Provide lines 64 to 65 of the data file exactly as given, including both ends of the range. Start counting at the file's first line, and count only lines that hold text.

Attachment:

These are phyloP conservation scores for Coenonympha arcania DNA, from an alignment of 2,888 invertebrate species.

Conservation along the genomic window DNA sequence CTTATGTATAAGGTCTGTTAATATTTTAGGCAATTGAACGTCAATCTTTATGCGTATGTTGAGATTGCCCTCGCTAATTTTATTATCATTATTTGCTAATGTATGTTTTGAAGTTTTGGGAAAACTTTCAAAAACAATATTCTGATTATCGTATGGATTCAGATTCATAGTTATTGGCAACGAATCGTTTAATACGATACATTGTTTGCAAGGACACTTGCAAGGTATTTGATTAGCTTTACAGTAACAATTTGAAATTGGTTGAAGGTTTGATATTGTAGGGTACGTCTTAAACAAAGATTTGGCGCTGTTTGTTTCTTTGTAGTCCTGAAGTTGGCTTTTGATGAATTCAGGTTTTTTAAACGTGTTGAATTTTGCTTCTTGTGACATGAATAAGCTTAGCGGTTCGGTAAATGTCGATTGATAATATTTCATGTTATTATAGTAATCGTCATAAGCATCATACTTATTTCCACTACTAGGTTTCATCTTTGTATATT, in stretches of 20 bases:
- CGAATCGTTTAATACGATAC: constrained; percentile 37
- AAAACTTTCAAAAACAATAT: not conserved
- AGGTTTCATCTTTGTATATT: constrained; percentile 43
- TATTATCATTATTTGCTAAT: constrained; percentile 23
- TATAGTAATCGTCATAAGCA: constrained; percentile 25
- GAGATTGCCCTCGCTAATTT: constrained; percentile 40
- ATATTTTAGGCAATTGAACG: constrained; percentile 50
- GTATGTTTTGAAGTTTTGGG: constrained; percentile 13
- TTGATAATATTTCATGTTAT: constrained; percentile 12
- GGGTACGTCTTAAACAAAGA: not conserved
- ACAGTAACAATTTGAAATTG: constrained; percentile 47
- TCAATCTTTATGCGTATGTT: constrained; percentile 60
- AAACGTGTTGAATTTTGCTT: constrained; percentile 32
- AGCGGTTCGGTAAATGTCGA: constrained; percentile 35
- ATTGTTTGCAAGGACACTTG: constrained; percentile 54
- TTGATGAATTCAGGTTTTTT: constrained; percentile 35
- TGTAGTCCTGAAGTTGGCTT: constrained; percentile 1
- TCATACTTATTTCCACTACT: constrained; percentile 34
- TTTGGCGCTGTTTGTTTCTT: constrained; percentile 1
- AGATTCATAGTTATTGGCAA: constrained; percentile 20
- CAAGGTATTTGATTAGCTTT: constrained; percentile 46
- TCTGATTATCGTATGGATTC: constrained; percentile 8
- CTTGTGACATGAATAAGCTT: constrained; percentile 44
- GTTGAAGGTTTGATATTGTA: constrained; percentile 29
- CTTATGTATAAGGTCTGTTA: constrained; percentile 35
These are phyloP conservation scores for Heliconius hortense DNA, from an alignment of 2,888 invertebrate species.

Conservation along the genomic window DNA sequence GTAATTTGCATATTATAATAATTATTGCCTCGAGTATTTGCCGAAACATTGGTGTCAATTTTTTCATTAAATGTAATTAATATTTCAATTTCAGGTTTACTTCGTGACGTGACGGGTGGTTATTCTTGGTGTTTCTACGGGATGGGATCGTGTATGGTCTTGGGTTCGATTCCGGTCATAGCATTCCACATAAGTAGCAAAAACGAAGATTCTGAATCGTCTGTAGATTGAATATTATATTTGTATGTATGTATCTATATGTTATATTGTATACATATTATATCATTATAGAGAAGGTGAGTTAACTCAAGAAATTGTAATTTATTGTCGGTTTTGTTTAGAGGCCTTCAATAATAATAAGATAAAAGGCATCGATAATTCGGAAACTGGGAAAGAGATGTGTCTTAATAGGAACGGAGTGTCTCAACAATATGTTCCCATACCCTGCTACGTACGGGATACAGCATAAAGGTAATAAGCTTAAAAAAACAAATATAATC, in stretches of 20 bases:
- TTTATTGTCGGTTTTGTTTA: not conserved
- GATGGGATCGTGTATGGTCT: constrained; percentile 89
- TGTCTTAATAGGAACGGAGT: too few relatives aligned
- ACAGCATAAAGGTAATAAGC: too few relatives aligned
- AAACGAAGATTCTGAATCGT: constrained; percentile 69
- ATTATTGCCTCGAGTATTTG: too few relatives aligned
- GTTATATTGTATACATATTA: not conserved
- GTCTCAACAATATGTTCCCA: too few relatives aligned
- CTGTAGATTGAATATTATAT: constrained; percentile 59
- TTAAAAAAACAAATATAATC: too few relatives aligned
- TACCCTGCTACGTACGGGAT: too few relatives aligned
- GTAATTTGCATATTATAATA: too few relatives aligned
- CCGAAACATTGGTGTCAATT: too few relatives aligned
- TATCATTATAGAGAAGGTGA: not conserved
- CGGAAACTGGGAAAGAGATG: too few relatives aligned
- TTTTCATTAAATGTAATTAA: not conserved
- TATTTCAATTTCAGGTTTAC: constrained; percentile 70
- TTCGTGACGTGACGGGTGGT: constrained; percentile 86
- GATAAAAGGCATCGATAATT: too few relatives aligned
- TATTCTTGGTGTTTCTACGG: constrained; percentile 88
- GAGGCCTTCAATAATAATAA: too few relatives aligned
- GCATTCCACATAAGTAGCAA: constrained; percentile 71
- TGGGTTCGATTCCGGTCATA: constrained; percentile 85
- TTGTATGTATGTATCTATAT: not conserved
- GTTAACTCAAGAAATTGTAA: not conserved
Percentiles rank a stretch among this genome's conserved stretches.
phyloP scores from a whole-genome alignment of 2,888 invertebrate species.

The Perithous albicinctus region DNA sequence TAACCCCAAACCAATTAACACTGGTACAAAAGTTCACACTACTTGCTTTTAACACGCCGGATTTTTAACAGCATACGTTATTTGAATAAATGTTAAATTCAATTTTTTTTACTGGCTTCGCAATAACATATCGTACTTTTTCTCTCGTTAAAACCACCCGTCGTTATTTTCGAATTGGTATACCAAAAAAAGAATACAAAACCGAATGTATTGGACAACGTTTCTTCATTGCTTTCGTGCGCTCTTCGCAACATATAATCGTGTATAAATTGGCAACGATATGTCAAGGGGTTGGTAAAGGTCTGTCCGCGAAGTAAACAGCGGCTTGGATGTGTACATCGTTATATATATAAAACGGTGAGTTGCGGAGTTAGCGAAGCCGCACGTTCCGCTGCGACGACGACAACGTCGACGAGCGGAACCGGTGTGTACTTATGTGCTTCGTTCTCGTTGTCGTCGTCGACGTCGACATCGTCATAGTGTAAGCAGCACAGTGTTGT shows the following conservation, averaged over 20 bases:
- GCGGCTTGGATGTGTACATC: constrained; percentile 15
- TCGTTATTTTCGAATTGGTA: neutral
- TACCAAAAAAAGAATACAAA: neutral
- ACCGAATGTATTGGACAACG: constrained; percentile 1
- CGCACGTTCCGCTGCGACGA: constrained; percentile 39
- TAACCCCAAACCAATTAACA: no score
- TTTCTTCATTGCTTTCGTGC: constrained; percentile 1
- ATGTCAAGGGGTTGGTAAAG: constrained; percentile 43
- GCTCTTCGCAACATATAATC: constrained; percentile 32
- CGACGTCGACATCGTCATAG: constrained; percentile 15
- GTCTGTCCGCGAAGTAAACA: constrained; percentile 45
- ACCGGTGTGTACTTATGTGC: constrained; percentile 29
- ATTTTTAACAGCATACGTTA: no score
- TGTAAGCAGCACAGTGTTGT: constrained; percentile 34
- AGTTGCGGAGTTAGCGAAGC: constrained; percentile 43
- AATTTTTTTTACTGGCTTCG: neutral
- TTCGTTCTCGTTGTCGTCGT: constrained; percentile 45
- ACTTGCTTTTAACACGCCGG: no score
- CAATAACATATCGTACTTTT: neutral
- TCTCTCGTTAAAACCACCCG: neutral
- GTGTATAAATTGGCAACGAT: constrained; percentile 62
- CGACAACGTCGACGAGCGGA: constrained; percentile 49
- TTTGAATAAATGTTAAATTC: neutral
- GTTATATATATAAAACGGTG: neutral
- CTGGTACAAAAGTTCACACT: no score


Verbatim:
- TTTCTTCATTGCTTTCGTGC: constrained; percentile 1
- ATGTCAAGGGGTTGGTAAAG: constrained; percentile 43